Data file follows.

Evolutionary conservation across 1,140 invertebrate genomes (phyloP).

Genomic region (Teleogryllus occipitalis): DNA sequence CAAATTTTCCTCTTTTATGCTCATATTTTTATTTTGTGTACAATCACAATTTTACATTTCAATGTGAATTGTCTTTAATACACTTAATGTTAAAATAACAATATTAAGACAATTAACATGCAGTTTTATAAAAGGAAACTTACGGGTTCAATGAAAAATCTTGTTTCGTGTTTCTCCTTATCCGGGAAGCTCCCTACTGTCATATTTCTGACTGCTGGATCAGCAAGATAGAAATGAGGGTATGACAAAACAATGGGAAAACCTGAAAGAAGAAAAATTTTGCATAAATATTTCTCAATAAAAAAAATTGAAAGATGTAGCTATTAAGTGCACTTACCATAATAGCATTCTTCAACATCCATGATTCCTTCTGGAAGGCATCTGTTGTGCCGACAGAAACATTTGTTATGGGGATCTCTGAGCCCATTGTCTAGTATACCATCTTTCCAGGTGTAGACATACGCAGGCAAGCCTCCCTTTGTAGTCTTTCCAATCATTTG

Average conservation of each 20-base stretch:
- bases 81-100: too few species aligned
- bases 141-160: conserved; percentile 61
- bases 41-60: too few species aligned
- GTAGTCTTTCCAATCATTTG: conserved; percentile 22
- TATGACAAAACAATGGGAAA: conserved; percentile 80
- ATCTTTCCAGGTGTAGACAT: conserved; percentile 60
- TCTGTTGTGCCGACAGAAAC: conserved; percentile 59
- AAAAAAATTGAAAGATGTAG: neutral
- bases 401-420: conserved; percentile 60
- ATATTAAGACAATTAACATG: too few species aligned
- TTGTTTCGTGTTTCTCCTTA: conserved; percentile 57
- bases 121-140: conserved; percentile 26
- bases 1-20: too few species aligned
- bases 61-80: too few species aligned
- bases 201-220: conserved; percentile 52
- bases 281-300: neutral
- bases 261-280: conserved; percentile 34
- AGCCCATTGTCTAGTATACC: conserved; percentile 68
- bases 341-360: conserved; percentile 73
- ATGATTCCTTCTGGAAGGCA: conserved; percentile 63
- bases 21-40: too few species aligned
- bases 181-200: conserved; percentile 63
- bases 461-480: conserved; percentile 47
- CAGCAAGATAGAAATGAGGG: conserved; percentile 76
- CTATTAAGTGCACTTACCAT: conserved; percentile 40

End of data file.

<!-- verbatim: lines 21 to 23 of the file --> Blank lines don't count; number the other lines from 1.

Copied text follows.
- AGCCCATTGTCTAGTATACC: conserved; percentile 68
- bases 341-360: conserved; percentile 73
- ATGATTCCTTCTGGAAGGCA: conserved; percentile 63